Monday, December 2, 2013
Trestman defends OT decision
By Michael C. Wright ESPN.com
LAKE FOREST, Ill. -- Second-guessed repeatedly about electing to have Robbie Gould attempt a 47-yard field goal on second down, rather than use another snap to try to make the attempt easier, Chicago Bears coach Marc Trestman accepted accountability on Monday, but defended his decision.
“That’s the decision I made in the best interest of the team,” Trestman said. “It didn’t work out. I recognize that and I accept accountability for that.”
Bears players react to Robbie Gould's missed field-goal attempt during OT at Minnesota on Sunday.
During overtime of Sunday’s 23-20 loss at Minnesota, Trestman called five consecutive run plays to Matt Forte, who gained 24 yards to set the Bears up with second down at the Vikings 32 with 4:12 left to play, before calling a timeout. After calling a second timeout, Trestman made the decision to have Gould go for the 47-yard field goal attempt, which sailed wide right.
"It’s a tough situation. That’s what kickers are paid to do: to make kicks," long snapper Patrick Mannelly said. "They’re not going to make them all. Unfortunately, he didn’t make that one. But we know the next one he’s going to make.”
The Vikings moved the ball 47 yards on their ensuing possession to win on Blair Walsh's 34-yard field goal, as the Bears fell to 6-6.
The argument could be made that Trestman should have run at least one more play to try to shorten the distance of Gould's potential game-winning field goal attempt. At the same time, the argument could be made that 47 yards was well within Gould’s range.
After all, he’s connected on five field goals throughout his career from distances of 55 yards or more, including 12 consecutive field goals from 50 yards or more headed into Sunday’s game. Gould had nailed all five of his field goals this season from distances between 40 and 49 yards going into the matchup with the Vikings, and over the last two seasons he’s been 12 of 14 from that distance.
Overall, however, Gould is least accurate throughout his career from the 40-to-49-yard range (72.7 percent). Going into Sunday, Gould had made 100 percent over nine years from 20 to 29 yards out, 90.5 percent from 30 to 39 yards, and 78.9 percent from distances of 50 yards or more.
“It’s very simple. Once we got inside the 30-yard line, we were going to kick it,” Trestman said. “We were well within Robbie’s range. We ran the ball on first down and got three [yards]. We were sitting there on second-and seven, and the ball is in the middle of the field. With all the things that had happened throughout the game, including Minnesota’s failure to make a field goal when they went back with penalties, we were in a great position right there to kick it and finish the game.”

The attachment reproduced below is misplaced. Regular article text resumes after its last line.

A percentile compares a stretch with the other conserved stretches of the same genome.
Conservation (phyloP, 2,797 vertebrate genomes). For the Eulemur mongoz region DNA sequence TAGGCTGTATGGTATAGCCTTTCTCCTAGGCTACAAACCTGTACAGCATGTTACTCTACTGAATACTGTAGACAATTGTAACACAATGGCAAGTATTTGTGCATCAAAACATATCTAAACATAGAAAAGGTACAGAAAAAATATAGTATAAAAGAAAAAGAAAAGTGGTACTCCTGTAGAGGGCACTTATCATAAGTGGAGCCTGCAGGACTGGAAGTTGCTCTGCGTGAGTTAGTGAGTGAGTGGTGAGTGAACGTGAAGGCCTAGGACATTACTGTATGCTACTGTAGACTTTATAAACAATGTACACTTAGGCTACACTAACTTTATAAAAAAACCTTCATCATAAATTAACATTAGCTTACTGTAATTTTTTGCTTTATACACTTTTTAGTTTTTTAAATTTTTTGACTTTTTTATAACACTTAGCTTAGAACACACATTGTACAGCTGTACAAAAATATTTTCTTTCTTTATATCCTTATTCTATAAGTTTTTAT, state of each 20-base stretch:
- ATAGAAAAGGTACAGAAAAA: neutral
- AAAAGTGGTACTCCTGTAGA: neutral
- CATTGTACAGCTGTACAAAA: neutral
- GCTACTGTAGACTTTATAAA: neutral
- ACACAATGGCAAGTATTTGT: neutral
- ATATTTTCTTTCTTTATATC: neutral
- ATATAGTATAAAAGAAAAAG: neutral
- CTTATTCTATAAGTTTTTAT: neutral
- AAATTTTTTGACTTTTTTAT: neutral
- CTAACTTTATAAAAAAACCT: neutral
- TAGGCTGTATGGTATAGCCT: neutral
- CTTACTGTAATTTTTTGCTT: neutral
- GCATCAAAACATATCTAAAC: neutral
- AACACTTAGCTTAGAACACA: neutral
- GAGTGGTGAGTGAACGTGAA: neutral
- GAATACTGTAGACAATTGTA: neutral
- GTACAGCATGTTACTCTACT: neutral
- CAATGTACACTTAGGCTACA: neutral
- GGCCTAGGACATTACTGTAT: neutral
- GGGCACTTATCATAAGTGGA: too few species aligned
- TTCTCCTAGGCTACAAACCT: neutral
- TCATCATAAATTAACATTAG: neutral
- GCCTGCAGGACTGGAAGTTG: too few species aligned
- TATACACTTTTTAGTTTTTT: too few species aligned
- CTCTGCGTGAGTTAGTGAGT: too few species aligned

Prior to Gould’s miss, Walsh connected on a 39-yard field goal for what should have been the game winner. But the field goal was nullified when officials called Rhett Ellison for a 15-yard facemask penalty. The flag pushed back the Vikings to the Chicago 39, and Walsh’s next try from 57 yards out was wide left.
That sequence played a role in Trestman’s thinking regarding his decision to try a field goal on second down. Trestman also said “because the ball was [spotted] in the middle of the field was really the biggest reason.”
“The decision is not anything I regret,” Trestman said. “I regret that I have to take accountability that it didn’t. ...I don’t regret that I have to take accountability for it, but I do. I made the decision to do it on second down and 7, and we didn’t get it done.”
Quarterback Jay Cutler defended Trestman’s decision.
“I think everyone in this little, cubicle room that we’re in thought that he was going to make the kick,” Cutler said on ESPN 1000’s “The Jay Cutler Show."
"He’s made them time after time after time. I’m not saying it’s Robbie’s fault that we lost, because that’s far from the truth. We felt good about the situation we were in to kick it right there. We would have run the ball again and got 2-3 more yards, so it still would have been a 40-something kick. I stand by the call, I liked the call and everyone on the sideline felt good about it.”
Trestman admitted he second guesses himself “a lot afterwards because I want to be perfect for the guys, and when things don’t work, I hold myself accountable for it because I’m making every decision in the best [interest of the team].” But this wasn’t a case in which Trestman regretted the decision he made a day later.
“We decided that we were in range, and were going to make that kick,” Trestman said. “Because it didn’t work, we’re all asking those questions. I totally understand and I accept that. But as I look back on it, where the ball was, watching Robbie kick all the weeks I’ve watched him, there was no question in my mind that we were going to finish the game right there.”